Julius Caesar uses a cipher to conceal from prying eyes the orders that he sends to his generals. This cipher, known as Caesar’s cipher, is a simple three left shift substitution cipher: each character in the original message is substituted, in the ciphered message, by the character which is three positions to the right in the alphabet. For example: A, in the original message, is substituted by a D in the ciphered message, B by E, etc, and Z by C.
Lately, Julius Caesar is growing suspicious about the secrecy of his cipher and decided to make it more secure. The new process to encipher messages uses the good old Caesar’s cipher, plus steganography (steganography is the art and science of hiding messages within messages in such a way that nobody even suspects that the hidden messages are there) and also an elaborated alphanumeric to numeric substitution.
The process of ciphering a message has four steps. It starts with C - the Caesar’s order - and M - a message in which the order will be hidden. All the messages use capital letters only. Let NC be the number of characters in C and NM be the number of characters in M.
For example, suppose C is "HOLDYOURPOSITION" and M is "ABCDEFGHIJKLMNOPQRSTUVWXYZ" (despite the example, M does not have to contain all the letters of the alphabet, but only all the letters in the message). NC is 16 and NM is 26.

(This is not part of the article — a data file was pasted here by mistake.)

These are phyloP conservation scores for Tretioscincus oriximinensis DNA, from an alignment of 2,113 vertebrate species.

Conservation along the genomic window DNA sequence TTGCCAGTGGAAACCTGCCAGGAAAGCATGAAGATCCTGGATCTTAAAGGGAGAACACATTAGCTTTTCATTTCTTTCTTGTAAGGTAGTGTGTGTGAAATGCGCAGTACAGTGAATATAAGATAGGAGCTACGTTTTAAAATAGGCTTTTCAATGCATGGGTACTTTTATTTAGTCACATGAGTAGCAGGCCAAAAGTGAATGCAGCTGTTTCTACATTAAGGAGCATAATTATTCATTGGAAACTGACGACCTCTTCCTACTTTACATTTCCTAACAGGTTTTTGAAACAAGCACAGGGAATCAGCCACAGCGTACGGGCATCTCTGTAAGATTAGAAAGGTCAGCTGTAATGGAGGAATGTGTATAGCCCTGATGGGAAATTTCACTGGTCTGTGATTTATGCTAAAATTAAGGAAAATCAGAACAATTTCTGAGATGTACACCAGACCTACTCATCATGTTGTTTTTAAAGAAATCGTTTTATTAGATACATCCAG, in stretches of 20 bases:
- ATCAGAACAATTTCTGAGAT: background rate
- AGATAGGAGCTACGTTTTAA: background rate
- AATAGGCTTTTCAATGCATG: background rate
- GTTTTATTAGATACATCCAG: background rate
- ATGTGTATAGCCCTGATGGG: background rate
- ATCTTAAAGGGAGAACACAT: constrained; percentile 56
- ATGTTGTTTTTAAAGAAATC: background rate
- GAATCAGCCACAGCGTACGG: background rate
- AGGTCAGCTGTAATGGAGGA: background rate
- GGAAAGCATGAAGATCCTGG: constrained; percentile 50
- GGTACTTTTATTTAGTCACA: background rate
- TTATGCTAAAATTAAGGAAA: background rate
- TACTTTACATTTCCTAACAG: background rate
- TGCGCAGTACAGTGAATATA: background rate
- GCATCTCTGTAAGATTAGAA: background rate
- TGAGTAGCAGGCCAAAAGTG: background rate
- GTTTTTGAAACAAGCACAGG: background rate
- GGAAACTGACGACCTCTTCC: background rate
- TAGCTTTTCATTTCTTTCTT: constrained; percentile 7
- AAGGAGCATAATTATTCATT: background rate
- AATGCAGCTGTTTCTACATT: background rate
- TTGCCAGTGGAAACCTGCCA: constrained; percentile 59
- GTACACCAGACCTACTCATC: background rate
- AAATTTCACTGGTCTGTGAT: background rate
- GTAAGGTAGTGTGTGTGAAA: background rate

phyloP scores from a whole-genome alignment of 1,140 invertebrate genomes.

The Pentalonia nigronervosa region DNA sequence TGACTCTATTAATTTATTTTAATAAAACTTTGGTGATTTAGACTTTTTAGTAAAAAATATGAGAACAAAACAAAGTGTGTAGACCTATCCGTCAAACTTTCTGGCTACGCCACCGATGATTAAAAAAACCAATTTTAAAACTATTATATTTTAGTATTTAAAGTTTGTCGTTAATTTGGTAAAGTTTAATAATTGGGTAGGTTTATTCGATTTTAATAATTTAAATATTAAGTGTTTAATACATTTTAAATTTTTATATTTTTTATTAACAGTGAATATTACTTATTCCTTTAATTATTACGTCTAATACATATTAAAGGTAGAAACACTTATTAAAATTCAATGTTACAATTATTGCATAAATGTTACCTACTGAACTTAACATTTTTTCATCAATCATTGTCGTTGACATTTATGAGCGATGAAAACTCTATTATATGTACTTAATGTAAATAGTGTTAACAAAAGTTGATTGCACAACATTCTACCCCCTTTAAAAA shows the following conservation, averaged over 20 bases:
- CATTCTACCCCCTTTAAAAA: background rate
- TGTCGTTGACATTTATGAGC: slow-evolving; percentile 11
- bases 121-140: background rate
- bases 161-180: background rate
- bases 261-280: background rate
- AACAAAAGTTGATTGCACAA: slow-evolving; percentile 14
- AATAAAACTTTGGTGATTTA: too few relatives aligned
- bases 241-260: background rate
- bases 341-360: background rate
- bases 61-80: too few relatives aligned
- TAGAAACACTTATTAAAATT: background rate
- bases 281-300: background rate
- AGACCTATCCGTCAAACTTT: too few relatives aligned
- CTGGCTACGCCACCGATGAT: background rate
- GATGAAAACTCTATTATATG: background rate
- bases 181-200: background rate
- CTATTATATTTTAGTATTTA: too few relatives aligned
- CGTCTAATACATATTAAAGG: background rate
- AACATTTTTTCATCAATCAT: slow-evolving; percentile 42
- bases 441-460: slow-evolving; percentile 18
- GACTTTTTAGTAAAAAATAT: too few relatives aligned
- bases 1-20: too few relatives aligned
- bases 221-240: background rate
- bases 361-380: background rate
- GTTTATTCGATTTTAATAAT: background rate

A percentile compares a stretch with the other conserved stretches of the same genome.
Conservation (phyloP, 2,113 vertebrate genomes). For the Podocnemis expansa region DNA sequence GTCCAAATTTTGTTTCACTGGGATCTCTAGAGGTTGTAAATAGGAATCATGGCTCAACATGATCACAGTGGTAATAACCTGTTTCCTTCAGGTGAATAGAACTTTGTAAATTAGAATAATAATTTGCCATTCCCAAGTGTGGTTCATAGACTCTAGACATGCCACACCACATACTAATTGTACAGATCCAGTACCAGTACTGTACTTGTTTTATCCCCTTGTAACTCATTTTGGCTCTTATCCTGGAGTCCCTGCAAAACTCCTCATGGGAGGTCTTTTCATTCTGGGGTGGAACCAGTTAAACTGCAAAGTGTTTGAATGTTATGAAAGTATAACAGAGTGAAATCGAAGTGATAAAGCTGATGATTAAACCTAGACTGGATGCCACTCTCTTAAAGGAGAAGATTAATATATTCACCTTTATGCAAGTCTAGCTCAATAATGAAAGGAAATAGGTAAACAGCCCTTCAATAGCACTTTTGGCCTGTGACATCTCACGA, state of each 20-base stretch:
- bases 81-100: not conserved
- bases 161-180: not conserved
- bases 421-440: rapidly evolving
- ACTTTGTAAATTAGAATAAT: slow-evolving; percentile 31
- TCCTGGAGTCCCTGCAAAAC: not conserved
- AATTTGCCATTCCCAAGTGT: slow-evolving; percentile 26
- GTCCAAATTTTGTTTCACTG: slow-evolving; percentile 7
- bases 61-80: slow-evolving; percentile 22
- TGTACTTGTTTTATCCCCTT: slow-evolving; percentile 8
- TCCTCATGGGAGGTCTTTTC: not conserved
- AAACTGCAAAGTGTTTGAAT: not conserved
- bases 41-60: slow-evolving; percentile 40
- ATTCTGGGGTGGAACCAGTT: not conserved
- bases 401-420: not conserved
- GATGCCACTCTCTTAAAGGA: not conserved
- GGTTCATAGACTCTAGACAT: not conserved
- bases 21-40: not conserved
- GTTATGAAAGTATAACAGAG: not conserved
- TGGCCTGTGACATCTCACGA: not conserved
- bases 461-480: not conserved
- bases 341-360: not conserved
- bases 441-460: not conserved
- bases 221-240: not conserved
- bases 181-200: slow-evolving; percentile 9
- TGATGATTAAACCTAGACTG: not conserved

Your task as Roman master spy allocated to a general is to decipher the message M3 received from Julius Caesar and deliver the order C to your boss, the general.
The first line of the input contains the number NC of letters in the order issued by Julius Caesar. The second line contains a set of NC numbers separated by single space that constitute the integer array L. The last line contains the ciphered message M3.
The output consists of a single line with the order C given by Julius Caesar.
|1 ≤ NC < 1,000||Number of characters of the order|
|1 ≤ NM < 15,000||Number of characters of the message|
16 12 19 16 8 3 19 25 22 20 19 23 13 24 13 19 18 0809101112131415161718192021222324250001020304050607
10 19 4 159 69 43 13 5 10 60 9 241209101619192205180807091316131811102518072413191805220925232505161603240320092309 240113241216091024051808221311122423212505220906220507150924230112092209241209252020 092210192210161919221025180724131918192216190109221019220709131613181110251807241319 181219221304191824051606052223052209171323231318110603220517051825140518
Note: the second input example has only three lines. The 3rd and last line, containing M3, is shown on paper in different lines only because of space constraints. You can however be assured that all input files will contain exactly 3 lines
MIUP'2012, 20 de Outubro, DCC/FCUP
This document was translated from LATEX by HEVEA.